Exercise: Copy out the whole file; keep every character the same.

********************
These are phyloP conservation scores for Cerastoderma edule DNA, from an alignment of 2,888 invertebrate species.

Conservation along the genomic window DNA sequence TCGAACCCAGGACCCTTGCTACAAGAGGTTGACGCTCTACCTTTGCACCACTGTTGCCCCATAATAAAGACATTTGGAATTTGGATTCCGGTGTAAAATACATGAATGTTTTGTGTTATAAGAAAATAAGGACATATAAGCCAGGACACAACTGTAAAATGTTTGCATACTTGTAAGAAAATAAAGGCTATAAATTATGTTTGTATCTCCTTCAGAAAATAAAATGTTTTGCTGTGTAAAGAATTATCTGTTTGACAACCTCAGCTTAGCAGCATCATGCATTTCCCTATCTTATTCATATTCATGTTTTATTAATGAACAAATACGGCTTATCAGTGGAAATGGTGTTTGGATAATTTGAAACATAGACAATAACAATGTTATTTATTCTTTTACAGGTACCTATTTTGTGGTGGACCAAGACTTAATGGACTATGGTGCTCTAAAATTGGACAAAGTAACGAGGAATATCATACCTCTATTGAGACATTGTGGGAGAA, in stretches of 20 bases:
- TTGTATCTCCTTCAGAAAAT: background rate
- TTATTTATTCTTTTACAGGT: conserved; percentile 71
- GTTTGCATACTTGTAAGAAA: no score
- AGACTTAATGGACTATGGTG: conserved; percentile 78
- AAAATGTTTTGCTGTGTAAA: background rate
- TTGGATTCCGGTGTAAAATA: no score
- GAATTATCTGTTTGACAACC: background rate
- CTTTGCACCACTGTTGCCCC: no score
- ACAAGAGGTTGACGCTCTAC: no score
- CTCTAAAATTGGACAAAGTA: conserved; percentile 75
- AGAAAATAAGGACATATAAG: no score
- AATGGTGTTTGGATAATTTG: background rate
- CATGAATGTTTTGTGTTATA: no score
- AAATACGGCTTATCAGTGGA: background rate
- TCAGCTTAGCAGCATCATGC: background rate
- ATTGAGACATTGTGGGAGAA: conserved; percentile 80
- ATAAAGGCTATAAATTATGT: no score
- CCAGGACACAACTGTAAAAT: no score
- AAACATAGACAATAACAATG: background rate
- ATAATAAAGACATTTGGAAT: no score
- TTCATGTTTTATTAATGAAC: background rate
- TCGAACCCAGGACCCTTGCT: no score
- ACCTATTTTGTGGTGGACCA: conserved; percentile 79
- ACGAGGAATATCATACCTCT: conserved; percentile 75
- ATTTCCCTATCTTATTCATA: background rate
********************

These are phyloP conservation scores for Cerastoderma edule DNA, from an alignment of 2,888 invertebrate species.

Conservation along the genomic window DNA sequence TCGAACCCAGGACCCTTGCTACAAGAGGTTGACGCTCTACCTTTGCACCACTGTTGCCCCATAATAAAGACATTTGGAATTTGGATTCCGGTGTAAAATACATGAATGTTTTGTGTTATAAGAAAATAAGGACATATAAGCCAGGACACAACTGTAAAATGTTTGCATACTTGTAAGAAAATAAAGGCTATAAATTATGTTTGTATCTCCTTCAGAAAATAAAATGTTTTGCTGTGTAAAGAATTATCTGTTTGACAACCTCAGCTTAGCAGCATCATGCATTTCCCTATCTTATTCATATTCATGTTTTATTAATGAACAAATACGGCTTATCAGTGGAAATGGTGTTTGGATAATTTGAAACATAGACAATAACAATGTTATTTATTCTTTTACAGGTACCTATTTTGTGGTGGACCAAGACTTAATGGACTATGGTGCTCTAAAATTGGACAAAGTAACGAGGAATATCATACCTCTATTGAGACATTGTGGGAGAA, in stretches of 20 bases:
- TTGTATCTCCTTCAGAAAAT: background rate
- TTATTTATTCTTTTACAGGT: conserved; percentile 71
- GTTTGCATACTTGTAAGAAA: no score
- AGACTTAATGGACTATGGTG: conserved; percentile 78
- AAAATGTTTTGCTGTGTAAA: background rate
- TTGGATTCCGGTGTAAAATA: no score
- GAATTATCTGTTTGACAACC: background rate
- CTTTGCACCACTGTTGCCCC: no score
- ACAAGAGGTTGACGCTCTAC: no score
- CTCTAAAATTGGACAAAGTA: conserved; percentile 75
- AGAAAATAAGGACATATAAG: no score
- AATGGTGTTTGGATAATTTG: background rate
- CATGAATGTTTTGTGTTATA: no score
- AAATACGGCTTATCAGTGGA: background rate
- TCAGCTTAGCAGCATCATGC: background rate
- ATTGAGACATTGTGGGAGAA: conserved; percentile 80
- ATAAAGGCTATAAATTATGT: no score
- CCAGGACACAACTGTAAAAT: no score
- AAACATAGACAATAACAATG: background rate
- ATAATAAAGACATTTGGAAT: no score
- TTCATGTTTTATTAATGAAC: background rate
- TCGAACCCAGGACCCTTGCT: no score
- ACCTATTTTGTGGTGGACCA: conserved; percentile 79
- ACGAGGAATATCATACCTCT: conserved; percentile 75
- ATTTCCCTATCTTATTCATA: background rate